For the PR-niks who subscribe to Ruminations to determine whether your antics are being reported on - hi.
Anyway, tucked in to the bottom of page 3 of Monday's physical version of the FT is a tiny headline - Waxman retreats on Diligence probe (no link love).
Do you think that someone pointed out that his support of IPOC probably flew in the face of a ton of established legal case history?
For those of you who lack my fascination with the Reiman vs Alfa battle (world population minus 1). Henry Waxman is "the Democratic chair of the US House of Representatives' top investigative committee." Diligence is a UK-based/led "investigative agency" whose Chairman (given that Chairing a company is quite difficult and not possible in English) is Michael Howard, one of the swathe of useless Conservative Party leaders of recent history, and Home Minister under John Major who would have given Genghis Khan a run for his money as a right wing nut. So reasonable potential for diplomatic consequences.
It would appear that Diligence was retained by/on behalf of etc, Alfa to prove what had been a matter of market knowledge for sometime. It would appear that Diligence's methods were only slightly more ethical than those employed by the board of HP (pretexting - which is not what happens before you send a sms.) Which caused someone to get someone on Waxman's staff to get all uppity and subpoena John "Genghis" Howard, or one of his flunkies anyway. You would have had to have been me to even know, or cared, that this happened in the first place. You would probably have to be me for a wry grin to cross your face after the subpoena was withdrawn.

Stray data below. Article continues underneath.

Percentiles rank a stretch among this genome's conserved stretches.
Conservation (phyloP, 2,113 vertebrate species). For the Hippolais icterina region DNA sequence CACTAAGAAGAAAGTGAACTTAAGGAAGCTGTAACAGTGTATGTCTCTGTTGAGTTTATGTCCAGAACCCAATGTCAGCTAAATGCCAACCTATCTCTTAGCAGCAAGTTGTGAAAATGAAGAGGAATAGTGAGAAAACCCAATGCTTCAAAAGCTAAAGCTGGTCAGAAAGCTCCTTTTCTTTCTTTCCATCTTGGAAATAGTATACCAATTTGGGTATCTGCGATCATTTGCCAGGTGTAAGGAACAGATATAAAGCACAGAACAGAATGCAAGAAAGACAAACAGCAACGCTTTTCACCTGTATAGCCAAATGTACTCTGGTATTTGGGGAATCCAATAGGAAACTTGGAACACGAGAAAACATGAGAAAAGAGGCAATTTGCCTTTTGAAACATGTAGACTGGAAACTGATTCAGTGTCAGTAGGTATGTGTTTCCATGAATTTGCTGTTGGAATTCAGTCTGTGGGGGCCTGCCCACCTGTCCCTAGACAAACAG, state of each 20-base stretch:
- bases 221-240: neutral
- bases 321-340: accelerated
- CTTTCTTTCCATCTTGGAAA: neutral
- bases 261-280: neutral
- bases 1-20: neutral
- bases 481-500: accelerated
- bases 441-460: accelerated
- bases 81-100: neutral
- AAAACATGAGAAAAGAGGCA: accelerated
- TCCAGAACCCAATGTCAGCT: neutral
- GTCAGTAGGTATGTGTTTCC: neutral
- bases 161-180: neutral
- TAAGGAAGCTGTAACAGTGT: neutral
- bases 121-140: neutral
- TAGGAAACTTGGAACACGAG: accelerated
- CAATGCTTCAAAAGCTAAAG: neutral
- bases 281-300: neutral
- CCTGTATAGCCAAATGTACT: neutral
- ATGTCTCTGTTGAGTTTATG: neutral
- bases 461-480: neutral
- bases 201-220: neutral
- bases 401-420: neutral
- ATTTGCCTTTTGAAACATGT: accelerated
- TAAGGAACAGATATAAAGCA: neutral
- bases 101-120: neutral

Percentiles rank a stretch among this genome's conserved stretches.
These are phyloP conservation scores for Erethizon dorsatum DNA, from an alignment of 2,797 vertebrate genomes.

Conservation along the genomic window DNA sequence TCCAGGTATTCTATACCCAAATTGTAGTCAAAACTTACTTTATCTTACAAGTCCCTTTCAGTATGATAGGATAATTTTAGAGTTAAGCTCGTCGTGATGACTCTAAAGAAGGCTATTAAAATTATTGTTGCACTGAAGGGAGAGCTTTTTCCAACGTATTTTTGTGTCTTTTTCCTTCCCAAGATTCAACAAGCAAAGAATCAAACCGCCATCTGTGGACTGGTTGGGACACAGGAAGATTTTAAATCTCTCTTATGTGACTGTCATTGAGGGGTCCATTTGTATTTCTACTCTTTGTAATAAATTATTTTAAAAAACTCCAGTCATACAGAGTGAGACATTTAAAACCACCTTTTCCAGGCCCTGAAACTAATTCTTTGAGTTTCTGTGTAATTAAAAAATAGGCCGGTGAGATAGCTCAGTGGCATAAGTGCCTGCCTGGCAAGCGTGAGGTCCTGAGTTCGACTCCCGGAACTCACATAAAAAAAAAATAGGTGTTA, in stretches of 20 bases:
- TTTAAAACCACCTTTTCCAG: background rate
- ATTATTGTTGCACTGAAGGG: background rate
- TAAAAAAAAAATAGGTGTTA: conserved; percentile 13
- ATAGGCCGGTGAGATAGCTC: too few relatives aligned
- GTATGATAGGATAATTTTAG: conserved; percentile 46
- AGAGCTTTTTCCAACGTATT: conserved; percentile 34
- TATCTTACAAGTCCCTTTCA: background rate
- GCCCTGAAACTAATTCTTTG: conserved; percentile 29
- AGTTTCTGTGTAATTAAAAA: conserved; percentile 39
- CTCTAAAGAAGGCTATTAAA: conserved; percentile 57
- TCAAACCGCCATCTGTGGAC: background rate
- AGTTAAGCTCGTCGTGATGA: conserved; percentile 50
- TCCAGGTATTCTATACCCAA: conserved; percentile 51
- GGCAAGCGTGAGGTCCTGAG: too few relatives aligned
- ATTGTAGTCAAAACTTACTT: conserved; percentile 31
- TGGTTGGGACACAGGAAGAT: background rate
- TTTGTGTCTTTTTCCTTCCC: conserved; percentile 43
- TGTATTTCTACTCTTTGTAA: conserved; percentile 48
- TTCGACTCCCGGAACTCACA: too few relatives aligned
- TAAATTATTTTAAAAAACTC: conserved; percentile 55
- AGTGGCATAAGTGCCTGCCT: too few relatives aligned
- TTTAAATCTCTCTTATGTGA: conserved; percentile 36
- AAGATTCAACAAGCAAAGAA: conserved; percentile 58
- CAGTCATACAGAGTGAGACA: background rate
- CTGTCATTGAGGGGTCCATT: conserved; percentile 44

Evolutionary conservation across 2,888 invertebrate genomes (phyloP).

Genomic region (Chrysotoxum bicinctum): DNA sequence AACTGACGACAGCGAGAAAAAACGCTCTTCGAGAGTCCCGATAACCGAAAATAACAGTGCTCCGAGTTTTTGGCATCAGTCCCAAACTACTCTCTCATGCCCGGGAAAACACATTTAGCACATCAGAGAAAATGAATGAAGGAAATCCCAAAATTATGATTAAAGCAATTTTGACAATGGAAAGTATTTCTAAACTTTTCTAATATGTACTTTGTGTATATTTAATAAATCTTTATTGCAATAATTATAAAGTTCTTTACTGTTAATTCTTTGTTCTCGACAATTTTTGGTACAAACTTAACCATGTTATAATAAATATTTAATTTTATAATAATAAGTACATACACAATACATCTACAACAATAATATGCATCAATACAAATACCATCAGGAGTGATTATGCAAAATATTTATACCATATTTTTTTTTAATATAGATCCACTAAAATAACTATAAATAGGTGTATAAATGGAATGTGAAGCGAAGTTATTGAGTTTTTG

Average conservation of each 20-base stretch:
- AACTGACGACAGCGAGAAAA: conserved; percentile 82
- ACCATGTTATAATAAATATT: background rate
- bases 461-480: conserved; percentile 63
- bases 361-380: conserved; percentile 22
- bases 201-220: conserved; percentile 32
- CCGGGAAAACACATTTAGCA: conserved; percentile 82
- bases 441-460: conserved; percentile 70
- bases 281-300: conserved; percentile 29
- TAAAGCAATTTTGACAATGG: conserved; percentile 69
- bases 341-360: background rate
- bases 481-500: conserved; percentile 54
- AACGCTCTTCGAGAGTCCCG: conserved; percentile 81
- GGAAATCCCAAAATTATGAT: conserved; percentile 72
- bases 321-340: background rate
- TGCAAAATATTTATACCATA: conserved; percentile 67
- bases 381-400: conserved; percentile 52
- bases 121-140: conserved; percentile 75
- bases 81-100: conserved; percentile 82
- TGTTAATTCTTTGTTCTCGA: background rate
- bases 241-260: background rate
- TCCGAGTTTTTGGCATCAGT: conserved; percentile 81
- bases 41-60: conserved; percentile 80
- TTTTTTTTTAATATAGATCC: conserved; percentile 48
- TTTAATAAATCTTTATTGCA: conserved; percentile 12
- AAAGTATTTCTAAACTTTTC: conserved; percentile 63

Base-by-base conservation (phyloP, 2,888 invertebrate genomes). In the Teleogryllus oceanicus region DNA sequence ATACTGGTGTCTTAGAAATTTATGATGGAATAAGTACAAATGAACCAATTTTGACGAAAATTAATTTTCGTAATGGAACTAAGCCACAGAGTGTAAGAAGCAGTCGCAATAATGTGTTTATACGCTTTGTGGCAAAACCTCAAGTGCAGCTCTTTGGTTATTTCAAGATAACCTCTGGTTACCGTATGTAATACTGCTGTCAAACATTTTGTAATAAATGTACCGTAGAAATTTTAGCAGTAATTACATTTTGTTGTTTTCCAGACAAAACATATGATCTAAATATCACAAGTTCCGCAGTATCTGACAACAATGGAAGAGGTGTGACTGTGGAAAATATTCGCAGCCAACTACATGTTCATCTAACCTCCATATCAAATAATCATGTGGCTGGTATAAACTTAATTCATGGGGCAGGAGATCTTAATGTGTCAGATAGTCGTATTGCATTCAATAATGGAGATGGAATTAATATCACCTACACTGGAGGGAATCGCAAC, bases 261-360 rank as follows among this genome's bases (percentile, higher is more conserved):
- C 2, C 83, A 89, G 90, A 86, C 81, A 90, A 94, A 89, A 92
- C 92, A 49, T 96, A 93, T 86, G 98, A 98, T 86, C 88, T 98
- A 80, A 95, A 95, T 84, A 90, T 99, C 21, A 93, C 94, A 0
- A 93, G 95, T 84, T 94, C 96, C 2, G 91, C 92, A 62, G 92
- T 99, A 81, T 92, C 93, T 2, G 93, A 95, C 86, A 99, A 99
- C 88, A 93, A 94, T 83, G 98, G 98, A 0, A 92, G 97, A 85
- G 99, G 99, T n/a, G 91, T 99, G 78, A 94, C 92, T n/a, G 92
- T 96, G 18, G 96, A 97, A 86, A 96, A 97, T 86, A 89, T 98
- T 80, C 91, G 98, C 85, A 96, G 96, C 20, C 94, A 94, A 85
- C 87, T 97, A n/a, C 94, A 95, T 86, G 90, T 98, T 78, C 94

I used to use a tennis analogy to follow the ups and downs of this saga. Well try this one for size - this match is now Tim Henman (Reiman) vs Roger Federer (Alfa) in the quarter final of Wimbledon - only one winner.